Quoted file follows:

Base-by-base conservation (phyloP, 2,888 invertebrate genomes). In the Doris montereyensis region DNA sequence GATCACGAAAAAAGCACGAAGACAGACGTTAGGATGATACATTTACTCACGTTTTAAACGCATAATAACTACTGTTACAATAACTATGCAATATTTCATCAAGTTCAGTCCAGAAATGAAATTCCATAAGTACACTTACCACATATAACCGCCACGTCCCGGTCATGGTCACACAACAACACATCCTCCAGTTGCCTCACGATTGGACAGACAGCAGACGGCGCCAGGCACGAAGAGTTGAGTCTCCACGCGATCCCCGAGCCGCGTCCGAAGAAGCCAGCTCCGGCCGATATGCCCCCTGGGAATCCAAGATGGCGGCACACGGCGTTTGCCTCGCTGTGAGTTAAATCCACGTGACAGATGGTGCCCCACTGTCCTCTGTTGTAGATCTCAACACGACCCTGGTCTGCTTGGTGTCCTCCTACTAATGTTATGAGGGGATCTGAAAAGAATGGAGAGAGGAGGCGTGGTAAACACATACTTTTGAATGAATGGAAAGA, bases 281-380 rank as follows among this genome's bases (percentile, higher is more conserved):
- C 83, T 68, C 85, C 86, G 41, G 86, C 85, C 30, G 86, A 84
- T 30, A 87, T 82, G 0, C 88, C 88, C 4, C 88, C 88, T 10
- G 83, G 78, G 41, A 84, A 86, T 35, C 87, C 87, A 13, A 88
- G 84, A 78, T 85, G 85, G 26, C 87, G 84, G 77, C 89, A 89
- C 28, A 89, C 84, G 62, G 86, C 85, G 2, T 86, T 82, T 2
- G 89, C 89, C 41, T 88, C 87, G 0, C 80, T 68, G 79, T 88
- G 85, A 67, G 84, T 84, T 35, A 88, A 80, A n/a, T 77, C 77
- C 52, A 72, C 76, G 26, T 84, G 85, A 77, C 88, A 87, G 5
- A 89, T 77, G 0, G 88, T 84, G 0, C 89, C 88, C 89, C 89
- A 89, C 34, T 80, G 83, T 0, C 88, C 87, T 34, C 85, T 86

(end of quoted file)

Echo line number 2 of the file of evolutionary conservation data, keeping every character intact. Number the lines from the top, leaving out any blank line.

- C 83, T 68, C 85, C 86, G 41, G 86, C 85, C 30, G 86, A 84